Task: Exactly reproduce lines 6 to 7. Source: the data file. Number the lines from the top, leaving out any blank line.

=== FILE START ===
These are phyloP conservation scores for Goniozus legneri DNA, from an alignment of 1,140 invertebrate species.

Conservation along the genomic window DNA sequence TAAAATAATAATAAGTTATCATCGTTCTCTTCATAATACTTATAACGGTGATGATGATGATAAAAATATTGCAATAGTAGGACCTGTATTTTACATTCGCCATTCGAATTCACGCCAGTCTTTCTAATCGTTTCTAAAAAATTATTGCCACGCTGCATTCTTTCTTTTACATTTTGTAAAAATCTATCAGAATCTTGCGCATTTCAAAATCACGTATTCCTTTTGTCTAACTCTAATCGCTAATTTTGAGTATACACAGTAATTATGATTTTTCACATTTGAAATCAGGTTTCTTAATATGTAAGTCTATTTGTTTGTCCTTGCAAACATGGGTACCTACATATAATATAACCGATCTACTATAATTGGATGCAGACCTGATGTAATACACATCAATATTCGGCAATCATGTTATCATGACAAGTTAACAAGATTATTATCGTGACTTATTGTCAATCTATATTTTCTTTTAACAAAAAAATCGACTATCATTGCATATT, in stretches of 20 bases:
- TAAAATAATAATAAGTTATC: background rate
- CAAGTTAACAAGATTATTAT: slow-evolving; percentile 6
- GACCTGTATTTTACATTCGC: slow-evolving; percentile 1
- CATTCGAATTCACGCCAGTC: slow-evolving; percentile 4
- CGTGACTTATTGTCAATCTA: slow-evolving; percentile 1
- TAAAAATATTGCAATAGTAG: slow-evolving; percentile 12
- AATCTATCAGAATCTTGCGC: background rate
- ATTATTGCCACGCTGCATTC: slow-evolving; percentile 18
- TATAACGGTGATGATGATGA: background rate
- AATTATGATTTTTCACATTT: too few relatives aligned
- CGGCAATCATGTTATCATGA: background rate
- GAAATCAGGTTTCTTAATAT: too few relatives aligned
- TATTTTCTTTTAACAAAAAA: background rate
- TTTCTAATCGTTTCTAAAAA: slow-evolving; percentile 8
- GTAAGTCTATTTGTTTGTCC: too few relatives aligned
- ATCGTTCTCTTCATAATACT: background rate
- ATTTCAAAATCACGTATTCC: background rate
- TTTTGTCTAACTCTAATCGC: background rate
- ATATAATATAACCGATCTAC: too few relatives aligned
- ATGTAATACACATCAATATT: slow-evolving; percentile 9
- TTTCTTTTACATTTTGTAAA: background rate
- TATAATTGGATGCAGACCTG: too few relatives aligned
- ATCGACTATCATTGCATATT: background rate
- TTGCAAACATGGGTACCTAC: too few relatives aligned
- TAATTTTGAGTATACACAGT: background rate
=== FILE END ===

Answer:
- CATTCGAATTCACGCCAGTC: slow-evolving; percentile 4
- CGTGACTTATTGTCAATCTA: slow-evolving; percentile 1